Indigenous care options and solutions for indigenous people

4 first-time First Nations voters: why they voted, what they hope for

The number of First Nation children taken into care in Manitoba has surpassed ​8,000. 

This is more than the number of children who were placed in Indian residential schools each year at the worst of times. Something must be done to resolve this tragic situation.

Some people say we need to “fix the system” but we’ve been trying to do that for decades. Repairs were supposed to have been made leading up to the Phoenix Sinclair inquiry but somehow such obvious and egregious flaws as using low paid, poorly trained chaperones who barely speak English to look after kids in hotel rooms got overlooked.

How much fixing can you do to a system which includes police, jail guards, lawyers, prosecutors, judges, social workers, probation and parole officers, child care workers and more cemented into a well-established industry?  

The Assembly of Manitoba Chiefs want to change the system completely by redirecting the approximately $6 billion expected to be spent over the next 10 years apprehending and holding aboriginal children in care. The AMC claims the money could instead be used to create care options within First Nations communities, but we can expect quite a backlash against turning money over to “the Chiefs.”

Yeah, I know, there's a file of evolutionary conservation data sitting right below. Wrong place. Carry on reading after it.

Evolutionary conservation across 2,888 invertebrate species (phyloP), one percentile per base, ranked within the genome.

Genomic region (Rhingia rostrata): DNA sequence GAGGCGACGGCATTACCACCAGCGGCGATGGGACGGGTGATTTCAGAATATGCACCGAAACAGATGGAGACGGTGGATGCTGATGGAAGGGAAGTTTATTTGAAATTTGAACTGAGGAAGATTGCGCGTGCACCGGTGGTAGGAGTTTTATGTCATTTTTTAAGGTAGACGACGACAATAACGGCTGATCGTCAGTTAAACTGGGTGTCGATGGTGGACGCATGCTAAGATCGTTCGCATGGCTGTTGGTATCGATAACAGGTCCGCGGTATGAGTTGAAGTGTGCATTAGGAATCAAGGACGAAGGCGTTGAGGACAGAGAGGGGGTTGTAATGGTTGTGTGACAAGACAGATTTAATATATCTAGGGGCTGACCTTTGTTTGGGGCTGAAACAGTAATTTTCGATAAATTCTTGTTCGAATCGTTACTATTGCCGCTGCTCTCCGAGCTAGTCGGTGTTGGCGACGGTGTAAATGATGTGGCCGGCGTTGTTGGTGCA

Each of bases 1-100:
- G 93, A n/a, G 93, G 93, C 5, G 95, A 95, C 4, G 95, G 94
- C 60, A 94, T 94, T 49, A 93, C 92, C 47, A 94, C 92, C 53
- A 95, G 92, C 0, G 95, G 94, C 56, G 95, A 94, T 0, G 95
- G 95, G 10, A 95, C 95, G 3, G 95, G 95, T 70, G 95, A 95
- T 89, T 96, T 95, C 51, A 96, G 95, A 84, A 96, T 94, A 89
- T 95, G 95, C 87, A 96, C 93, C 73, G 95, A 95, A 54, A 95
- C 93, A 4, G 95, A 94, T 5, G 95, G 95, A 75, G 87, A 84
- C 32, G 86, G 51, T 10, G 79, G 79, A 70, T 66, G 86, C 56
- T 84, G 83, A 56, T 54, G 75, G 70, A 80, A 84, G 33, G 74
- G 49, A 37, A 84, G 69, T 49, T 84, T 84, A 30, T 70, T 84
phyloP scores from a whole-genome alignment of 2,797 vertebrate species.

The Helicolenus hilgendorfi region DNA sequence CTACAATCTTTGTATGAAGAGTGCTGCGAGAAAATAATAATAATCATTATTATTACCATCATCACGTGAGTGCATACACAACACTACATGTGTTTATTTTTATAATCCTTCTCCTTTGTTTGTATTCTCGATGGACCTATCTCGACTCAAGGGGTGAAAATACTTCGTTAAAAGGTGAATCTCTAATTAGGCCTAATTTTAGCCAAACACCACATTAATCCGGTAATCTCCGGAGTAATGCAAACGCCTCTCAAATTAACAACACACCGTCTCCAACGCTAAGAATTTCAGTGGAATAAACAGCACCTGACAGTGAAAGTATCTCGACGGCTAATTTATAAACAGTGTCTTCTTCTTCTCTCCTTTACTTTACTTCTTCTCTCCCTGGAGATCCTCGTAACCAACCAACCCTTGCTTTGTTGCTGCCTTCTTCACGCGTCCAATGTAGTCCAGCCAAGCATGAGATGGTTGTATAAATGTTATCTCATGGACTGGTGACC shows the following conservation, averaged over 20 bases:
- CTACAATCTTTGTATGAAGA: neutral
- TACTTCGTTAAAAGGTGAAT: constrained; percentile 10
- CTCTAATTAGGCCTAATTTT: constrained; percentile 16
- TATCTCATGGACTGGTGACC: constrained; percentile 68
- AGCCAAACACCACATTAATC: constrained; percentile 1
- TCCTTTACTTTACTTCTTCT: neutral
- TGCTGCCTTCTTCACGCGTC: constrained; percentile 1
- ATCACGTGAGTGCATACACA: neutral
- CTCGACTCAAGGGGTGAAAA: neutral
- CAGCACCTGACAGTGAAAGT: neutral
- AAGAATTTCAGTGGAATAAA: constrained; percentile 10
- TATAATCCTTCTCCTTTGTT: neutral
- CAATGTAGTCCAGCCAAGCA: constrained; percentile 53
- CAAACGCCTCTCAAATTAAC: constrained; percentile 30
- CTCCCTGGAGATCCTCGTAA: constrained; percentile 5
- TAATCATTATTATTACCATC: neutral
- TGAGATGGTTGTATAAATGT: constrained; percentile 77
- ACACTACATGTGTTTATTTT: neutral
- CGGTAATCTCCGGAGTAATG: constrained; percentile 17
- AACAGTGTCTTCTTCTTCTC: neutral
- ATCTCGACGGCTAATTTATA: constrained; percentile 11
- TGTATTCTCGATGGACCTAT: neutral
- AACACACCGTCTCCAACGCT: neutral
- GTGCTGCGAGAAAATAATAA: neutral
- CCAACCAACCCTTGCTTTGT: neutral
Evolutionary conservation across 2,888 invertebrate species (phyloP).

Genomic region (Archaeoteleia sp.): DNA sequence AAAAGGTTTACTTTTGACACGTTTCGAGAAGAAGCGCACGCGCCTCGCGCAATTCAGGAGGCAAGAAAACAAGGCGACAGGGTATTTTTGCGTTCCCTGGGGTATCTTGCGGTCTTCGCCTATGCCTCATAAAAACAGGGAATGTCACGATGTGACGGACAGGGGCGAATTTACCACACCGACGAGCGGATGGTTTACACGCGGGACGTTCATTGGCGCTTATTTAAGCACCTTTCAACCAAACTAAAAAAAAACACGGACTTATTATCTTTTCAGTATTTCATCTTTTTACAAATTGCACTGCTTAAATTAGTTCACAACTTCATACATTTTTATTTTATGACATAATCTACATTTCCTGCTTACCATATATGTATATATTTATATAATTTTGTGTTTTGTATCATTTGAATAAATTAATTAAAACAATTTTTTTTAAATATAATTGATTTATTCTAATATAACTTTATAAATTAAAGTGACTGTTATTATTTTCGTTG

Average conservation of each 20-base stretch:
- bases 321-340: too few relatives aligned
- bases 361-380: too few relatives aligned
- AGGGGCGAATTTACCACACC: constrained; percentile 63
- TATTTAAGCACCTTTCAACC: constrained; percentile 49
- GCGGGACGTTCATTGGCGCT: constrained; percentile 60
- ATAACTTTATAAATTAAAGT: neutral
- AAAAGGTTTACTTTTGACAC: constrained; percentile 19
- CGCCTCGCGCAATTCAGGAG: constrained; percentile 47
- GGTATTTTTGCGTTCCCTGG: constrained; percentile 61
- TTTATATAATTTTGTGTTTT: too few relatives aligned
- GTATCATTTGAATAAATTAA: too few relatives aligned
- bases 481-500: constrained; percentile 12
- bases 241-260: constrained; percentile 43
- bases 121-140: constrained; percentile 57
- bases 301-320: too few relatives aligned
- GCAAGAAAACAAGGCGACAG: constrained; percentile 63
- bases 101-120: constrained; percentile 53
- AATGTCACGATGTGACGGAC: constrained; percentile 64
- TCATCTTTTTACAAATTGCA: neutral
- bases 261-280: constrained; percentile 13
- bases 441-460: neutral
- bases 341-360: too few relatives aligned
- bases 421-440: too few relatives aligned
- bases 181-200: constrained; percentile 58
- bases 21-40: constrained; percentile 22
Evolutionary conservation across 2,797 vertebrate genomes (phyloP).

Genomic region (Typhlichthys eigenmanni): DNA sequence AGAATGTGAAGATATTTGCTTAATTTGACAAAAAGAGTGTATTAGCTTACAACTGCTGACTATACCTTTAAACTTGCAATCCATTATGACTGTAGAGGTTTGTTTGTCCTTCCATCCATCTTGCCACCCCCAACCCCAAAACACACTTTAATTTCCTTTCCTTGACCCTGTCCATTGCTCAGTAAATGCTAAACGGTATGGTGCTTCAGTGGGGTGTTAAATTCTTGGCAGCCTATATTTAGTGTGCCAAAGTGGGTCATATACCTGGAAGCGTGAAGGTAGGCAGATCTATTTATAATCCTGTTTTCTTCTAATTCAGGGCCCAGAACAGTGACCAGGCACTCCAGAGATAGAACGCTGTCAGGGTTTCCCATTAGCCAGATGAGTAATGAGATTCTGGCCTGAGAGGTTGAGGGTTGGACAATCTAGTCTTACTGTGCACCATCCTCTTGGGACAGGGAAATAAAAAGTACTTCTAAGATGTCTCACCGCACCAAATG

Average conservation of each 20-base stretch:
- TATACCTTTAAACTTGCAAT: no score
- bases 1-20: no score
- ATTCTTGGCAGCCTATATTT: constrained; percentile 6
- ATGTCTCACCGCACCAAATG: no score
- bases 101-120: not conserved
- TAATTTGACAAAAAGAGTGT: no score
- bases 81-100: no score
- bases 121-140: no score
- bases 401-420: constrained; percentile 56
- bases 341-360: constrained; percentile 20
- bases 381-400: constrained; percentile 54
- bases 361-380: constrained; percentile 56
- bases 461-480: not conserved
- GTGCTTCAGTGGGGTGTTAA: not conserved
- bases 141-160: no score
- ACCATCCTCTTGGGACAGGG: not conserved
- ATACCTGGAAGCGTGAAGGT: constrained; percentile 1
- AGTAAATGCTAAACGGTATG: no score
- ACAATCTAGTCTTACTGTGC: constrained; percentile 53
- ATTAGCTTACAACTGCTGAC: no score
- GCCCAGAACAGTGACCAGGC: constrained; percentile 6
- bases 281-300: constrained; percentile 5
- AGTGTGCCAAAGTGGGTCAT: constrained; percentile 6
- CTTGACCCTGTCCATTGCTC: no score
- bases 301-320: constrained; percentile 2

The AMC has offered a report called “Bringing our Children Home” which makes a lot of sense, mostly because it asked the right people the right questions. The report is based on testimony from children in the system, their parents and grandparents, and the front line care workers who work with them. Government reports usually depend on information from supervisors and their political masters which are screened and filtered and massaged and spun until it mostly serves simply to protect the existing system.

But AMC Grand Chief Nepinak says he doesn’t expect the government to accept recommendations, therefore, First Nation political groups throughout the province have signed an agreement to “deconstruct” the system.

Ultimately, I guess some negotiations will take place and compromises will be reached and funds will be ​redirected. But if we really need a new system and that is really what First Nations say will solve the problem, they won’t get a big enough share of that $6 billion to pay for it.

NICE

There is one First Nations group which has an entirely different answer. They want to reject any government funding and rebuild their families and communities on their own.

This group maintains that First Nations are among the wealthiest people in Canada and they can solve their problems on their own.

The National Indigenous Council of Elders (NICE) is an organization that consists of experienced and respected First Nation elders from across Canada who have dedicated themselves to “the creation of wealth that will make First Nations independent of government funding.”